The first exhibit at Miikanan is named Aazhoomon Indigenous Art Exhibition and uses the Ojibwe word ‘aazhoomon’ because it means convergence. It is new beginning for a cultural and artist exchange; a crossroads and meeting place. It is a place and time to bring people together.

Karen Goulet, Program Manager at Miikanan

I first met Karen during the Pine to Prairie Fiber Arts event in April 2016. Four of her star quilts and a mixed media piece lined the walls of Watermark’s interim gallery. Vibrant colors told stories of her grandmother’s garden and Karen’s Ojibwe heritage. An enrolled member of the White Earth Ojibwe Nation, Karen plays an important role as the start-up Program Manager for Miikanan Gallery.  Thanks to Karen’s network, experience, collaborative and generous nature, Miikanan Gallery is a reality. Karen is also an exhibiting artist, who for the last ten years has focused on needle arts, quilt making, surface design, weaving, mixed media and knitting.  Karen received her BA from The Evergreen State College in Fine Arts and Cultural Education, her MFA in Sculpture from The University of Wisconsin – Madison, and her M Ed from University of Minnesota Duluth. She has worked primarily in Education and most often with Indigenous institutions and programs. Experiences have included instruction, program initiation and curriculum development.

Grand Opening Exhibits

After Lori and I talked awhile about many possibilities for Watermark’s new space, I ventured the question, “have you outgrown it already?” A pause and a soft laugh said maybe not quite yet, but it’s not going to be long. There are four galleries in the new Watermark building, each one with its own purpose. The four galleries will feature the following exhibits through the end of January, 2018:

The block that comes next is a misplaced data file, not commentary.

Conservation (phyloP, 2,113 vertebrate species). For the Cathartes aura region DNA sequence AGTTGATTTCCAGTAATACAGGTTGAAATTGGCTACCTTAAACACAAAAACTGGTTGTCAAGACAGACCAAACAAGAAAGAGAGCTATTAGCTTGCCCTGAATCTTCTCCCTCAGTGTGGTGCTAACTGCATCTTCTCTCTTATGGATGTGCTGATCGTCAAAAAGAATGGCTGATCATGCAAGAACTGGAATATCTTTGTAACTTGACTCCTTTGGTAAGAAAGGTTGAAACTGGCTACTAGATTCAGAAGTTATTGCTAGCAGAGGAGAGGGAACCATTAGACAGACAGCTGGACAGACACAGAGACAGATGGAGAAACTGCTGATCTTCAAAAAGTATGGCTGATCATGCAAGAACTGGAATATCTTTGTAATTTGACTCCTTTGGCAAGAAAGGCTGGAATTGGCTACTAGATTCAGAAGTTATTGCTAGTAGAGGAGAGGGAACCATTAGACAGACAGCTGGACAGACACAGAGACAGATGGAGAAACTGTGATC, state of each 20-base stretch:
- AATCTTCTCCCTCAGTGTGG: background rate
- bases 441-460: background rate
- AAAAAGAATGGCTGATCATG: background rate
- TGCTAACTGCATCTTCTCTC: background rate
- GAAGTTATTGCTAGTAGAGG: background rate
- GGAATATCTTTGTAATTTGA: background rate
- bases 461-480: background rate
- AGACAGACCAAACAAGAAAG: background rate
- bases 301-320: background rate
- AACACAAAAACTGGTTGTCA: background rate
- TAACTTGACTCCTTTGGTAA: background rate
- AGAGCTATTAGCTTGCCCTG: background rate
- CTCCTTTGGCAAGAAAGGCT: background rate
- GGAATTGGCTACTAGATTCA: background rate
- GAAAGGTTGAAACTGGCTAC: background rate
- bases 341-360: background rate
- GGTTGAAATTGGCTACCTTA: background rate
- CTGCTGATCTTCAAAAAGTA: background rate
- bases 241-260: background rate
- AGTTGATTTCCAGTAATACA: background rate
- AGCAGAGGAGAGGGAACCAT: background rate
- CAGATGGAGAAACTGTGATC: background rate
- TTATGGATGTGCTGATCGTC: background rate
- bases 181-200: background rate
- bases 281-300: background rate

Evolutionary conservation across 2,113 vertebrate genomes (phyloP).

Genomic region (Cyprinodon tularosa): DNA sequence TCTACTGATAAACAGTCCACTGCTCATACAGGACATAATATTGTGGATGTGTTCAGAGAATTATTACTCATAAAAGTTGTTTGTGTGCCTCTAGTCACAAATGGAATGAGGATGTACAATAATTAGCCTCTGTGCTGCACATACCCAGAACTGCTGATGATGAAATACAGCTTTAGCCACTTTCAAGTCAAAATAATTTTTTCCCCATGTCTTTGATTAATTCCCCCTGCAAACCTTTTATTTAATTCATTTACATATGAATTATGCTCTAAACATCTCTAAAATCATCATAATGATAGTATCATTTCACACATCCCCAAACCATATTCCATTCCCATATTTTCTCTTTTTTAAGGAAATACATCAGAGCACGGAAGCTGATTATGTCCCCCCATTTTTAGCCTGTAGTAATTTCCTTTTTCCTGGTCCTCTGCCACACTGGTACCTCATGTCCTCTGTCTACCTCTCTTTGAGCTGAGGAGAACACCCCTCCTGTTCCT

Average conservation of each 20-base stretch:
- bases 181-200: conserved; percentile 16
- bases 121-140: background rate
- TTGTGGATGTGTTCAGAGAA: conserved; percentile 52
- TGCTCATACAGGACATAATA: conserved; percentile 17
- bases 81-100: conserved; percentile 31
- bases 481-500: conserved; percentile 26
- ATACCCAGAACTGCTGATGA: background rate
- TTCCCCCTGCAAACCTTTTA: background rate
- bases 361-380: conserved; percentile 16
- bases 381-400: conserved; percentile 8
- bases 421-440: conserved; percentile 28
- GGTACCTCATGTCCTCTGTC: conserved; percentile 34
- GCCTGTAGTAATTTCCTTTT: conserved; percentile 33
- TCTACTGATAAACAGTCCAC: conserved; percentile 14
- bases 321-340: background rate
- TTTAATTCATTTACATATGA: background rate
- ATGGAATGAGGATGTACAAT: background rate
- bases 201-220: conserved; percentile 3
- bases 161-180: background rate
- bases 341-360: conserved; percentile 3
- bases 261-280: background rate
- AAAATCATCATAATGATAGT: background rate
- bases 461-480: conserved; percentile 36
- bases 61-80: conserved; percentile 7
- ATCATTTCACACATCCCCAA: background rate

• Fresh and Faded Memories: Paintings by Marley Kaul in the Marley and Sandy Kaul Gallery
  • Aazhoomon Indigenous Art Exhibition in the Miikanan Gallery
  • Musings, Messengers and Monoprints by Terry Garrett in the Lakeview Gallery
  • A Lasting Gift in the Bemidji State University Gallery. This exhibit will show a range of modern and traditional print and ceramic pieces from their Harlow and Kleven collections.

Watermark’s new art center also includes an outdoor space, an education room, a gift shop, administrative space and tenant space for Region 2 Arts Council.

“The grand opening of the Watermark features work by regional, national and even international artists,” said Forshee-Donnay. “It really sets the tone for the future of the Watermark with the variety and level of programming we wish to present.” It feels good!

A great day for the arts! Watermark Art Center held a ribbon-cutting ceremony on Saturday, December 2 to kick off the grand opening of their new building. Pictured, L-R: Karen E. Goulet, Miikanan Gallery Program Director; Laura Seter, Region 2 Arts Council Executive Director; Dr. Faith Hensrud, BSU President; Chris Keenan, Watermark Capital Campaign Co-Chair; Laura Goliaszewski, BSU Talley Gallery Director; Marilyn Miller, Watermark Capital Campaign Co-Chair; Lorie Yourd, Watermark Board President; Lori Forshee-Donnay, Watermark Executive Director; Paul Diehl, Watermark Project Manager; Paul Dybing, Bank Forward Senior Loan Review Officer; Tim Larson, Zetah Construction Project Manager; Tiffany Fettig, HRFC Business Loan Consultant; and Nate Haskell, Bank Forward Commercial Loan Officer. The art center is currently at 80 percent of their fundraising goal Learn more at Photo courtesy of The Bemidji Pioneer.

Watermark Art Center location: 505 Bemidji Ave., Bemidji, MN 56601  | Website:  | Phone: 218-444-7570